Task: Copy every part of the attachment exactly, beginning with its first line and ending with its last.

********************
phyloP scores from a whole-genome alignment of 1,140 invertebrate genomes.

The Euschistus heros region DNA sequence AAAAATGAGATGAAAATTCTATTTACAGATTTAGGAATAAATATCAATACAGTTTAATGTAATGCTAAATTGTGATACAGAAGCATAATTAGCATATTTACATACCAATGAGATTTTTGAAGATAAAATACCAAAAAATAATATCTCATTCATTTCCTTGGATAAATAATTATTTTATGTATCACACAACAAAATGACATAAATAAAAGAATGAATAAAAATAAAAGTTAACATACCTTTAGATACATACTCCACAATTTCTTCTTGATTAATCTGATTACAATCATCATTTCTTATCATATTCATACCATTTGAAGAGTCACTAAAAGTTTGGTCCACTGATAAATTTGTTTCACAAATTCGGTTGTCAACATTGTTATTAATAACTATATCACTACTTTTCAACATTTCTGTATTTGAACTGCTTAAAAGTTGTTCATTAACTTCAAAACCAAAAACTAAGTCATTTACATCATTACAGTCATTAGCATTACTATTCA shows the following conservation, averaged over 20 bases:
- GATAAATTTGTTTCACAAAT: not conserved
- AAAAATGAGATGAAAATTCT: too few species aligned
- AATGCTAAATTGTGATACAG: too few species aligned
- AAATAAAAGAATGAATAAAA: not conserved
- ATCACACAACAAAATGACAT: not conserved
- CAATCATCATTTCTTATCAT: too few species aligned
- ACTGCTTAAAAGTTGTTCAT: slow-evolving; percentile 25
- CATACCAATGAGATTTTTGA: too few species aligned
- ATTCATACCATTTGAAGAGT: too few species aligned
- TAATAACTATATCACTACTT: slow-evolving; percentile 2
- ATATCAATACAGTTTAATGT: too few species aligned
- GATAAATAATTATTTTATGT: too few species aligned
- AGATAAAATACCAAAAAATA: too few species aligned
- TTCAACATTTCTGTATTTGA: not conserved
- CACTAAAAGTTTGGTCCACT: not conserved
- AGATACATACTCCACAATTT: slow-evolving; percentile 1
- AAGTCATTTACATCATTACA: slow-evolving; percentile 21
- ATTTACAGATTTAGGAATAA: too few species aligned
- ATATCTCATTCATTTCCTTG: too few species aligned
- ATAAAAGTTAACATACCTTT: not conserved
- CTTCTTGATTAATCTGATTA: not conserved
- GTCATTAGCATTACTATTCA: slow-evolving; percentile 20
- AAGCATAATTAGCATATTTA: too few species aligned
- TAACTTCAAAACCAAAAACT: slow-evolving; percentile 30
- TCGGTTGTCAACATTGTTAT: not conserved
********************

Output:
phyloP scores from a whole-genome alignment of 1,140 invertebrate genomes.

The Euschistus heros region DNA sequence AAAAATGAGATGAAAATTCTATTTACAGATTTAGGAATAAATATCAATACAGTTTAATGTAATGCTAAATTGTGATACAGAAGCATAATTAGCATATTTACATACCAATGAGATTTTTGAAGATAAAATACCAAAAAATAATATCTCATTCATTTCCTTGGATAAATAATTATTTTATGTATCACACAACAAAATGACATAAATAAAAGAATGAATAAAAATAAAAGTTAACATACCTTTAGATACATACTCCACAATTTCTTCTTGATTAATCTGATTACAATCATCATTTCTTATCATATTCATACCATTTGAAGAGTCACTAAAAGTTTGGTCCACTGATAAATTTGTTTCACAAATTCGGTTGTCAACATTGTTATTAATAACTATATCACTACTTTTCAACATTTCTGTATTTGAACTGCTTAAAAGTTGTTCATTAACTTCAAAACCAAAAACTAAGTCATTTACATCATTACAGTCATTAGCATTACTATTCA shows the following conservation, averaged over 20 bases:
- GATAAATTTGTTTCACAAAT: not conserved
- AAAAATGAGATGAAAATTCT: too few species aligned
- AATGCTAAATTGTGATACAG: too few species aligned
- AAATAAAAGAATGAATAAAA: not conserved
- ATCACACAACAAAATGACAT: not conserved
- CAATCATCATTTCTTATCAT: too few species aligned
- ACTGCTTAAAAGTTGTTCAT: slow-evolving; percentile 25
- CATACCAATGAGATTTTTGA: too few species aligned
- ATTCATACCATTTGAAGAGT: too few species aligned
- TAATAACTATATCACTACTT: slow-evolving; percentile 2
- ATATCAATACAGTTTAATGT: too few species aligned
- GATAAATAATTATTTTATGT: too few species aligned
- AGATAAAATACCAAAAAATA: too few species aligned
- TTCAACATTTCTGTATTTGA: not conserved
- CACTAAAAGTTTGGTCCACT: not conserved
- AGATACATACTCCACAATTT: slow-evolving; percentile 1
- AAGTCATTTACATCATTACA: slow-evolving; percentile 21
- ATTTACAGATTTAGGAATAA: too few species aligned
- ATATCTCATTCATTTCCTTG: too few species aligned
- ATAAAAGTTAACATACCTTT: not conserved
- CTTCTTGATTAATCTGATTA: not conserved
- GTCATTAGCATTACTATTCA: slow-evolving; percentile 20
- AAGCATAATTAGCATATTTA: too few species aligned
- TAACTTCAAAACCAAAAACT: slow-evolving; percentile 30
- TCGGTTGTCAACATTGTTAT: not conserved